If an attorney is passionate about a given area of the law, they should get involved and ensure that other attorneys and the legal community at large is aware of their affiliation with the cause. Sometimes by having a passion for an unknown area of law, an attorney can suddenly be thrust into the limelight, and attorneys who hold themselves out as experts in, or are knowledgeable about this area of law, become a hot commodity to large law firms looking to practice in this area of law. I once worked with an attorney who had never worked at a large law firm and who was extremely interested in securities law. He wrote many papers about securities law and traveled around the country lecturing about it. The work he did in this area of law got the attention of one of the richest men in the world. This billionaire had retained the services of a huge international law firm at the time, and asked the firm to hire this attorney to practice his area of specialty. You can imagine the attorney's surprise when he was hired to work in a 500+ attorney law firm at a starting salary of $350,000 per year (plus bonuses) in a major city after struggling for 20 years working at a small practice.
Although this occurrence does not happen all the time, it behooves attorneys to find an area of law that interests them and become an expert in it, which can only increase an attorney's chances at being hired by large law firms.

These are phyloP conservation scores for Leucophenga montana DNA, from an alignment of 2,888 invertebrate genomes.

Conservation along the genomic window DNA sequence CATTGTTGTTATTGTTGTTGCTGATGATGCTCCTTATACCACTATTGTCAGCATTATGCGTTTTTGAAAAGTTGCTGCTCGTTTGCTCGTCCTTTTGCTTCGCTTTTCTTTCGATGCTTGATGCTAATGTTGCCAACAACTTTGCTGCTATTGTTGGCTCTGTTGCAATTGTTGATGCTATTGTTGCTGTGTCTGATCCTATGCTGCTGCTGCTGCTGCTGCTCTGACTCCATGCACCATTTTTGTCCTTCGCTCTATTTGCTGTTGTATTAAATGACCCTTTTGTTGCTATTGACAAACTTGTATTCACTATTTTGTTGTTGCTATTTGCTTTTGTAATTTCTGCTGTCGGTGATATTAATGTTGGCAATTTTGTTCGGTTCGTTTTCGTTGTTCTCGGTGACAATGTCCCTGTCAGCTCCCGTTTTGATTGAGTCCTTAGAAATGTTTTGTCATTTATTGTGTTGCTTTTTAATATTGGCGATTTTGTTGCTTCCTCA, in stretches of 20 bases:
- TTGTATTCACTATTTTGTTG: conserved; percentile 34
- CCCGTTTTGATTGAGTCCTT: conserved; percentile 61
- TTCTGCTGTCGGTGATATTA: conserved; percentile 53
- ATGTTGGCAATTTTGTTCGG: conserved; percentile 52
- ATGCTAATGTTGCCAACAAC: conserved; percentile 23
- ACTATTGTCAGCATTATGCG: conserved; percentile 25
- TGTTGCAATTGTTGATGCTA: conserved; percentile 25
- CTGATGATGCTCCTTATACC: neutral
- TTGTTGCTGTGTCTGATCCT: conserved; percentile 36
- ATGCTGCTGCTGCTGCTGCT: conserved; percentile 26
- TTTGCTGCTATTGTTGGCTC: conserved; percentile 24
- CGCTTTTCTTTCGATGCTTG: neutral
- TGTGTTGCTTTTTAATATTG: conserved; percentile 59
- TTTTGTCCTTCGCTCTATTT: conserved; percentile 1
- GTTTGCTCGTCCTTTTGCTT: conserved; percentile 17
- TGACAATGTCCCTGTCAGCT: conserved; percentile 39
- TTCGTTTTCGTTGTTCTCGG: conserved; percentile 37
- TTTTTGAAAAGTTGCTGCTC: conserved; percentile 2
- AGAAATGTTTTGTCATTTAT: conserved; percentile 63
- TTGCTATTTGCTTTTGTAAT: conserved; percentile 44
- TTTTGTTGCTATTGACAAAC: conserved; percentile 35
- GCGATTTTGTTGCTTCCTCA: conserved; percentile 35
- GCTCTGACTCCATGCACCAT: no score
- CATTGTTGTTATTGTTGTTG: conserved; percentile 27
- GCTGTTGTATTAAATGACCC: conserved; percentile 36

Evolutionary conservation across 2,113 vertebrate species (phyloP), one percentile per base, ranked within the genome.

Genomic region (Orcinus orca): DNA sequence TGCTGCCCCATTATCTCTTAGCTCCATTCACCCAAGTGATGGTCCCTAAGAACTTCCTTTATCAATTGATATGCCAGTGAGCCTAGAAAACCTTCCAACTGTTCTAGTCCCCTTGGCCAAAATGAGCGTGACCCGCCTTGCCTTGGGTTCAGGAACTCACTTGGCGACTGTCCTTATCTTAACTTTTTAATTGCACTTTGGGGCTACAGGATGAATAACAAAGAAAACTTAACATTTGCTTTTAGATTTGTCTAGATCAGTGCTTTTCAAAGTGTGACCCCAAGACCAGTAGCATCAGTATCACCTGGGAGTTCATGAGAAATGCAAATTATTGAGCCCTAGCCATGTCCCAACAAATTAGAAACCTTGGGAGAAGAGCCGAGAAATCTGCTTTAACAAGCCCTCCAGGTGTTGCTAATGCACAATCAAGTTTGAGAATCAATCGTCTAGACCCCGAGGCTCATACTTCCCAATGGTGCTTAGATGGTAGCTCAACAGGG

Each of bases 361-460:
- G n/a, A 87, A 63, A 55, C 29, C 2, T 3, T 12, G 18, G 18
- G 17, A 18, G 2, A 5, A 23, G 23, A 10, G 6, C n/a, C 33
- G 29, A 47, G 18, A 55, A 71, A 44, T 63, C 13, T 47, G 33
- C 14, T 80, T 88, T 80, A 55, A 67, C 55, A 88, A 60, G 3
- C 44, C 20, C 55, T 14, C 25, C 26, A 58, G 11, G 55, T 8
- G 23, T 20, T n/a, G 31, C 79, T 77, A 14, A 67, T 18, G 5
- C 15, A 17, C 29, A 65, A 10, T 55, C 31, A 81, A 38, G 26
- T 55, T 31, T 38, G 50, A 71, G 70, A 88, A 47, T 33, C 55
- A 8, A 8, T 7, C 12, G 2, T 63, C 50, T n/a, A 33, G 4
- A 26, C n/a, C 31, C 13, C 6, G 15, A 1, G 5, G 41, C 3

6. Timing is Important
From 1999 through late 2000, corporate associates were in staggeringly high demand throughout the United States, especially in Silicon Valley.
I remember sending out on interviews a corporate associate who had graduated from Rutgers University Law School and who had spent the past three years doing corporate and litigation work for a very small law firm in New Jersey. The first firm he interviewed with, Paul Hastings, flew him and his wife out to the Bay Area, rented them a huge suite, and made an offer to pay him three times the amount he was earning at his current job. At the time, he was having a difficult time deciding where to work because many other firms he interviewed with wanted to hire him and provided him with enticing offers.
I noticed that many people who had gone to Pace Law School in New York had miraculously secured positions at firms like Sherman and Sterling. What was interesting was that these job candidates did not have stellar backgrounds or incredibly impressive credentials.
The legal job market often responds to areas of practice that are very lucrative, competitive, or plentiful. Over the past few years, the areas of law that have been booming are: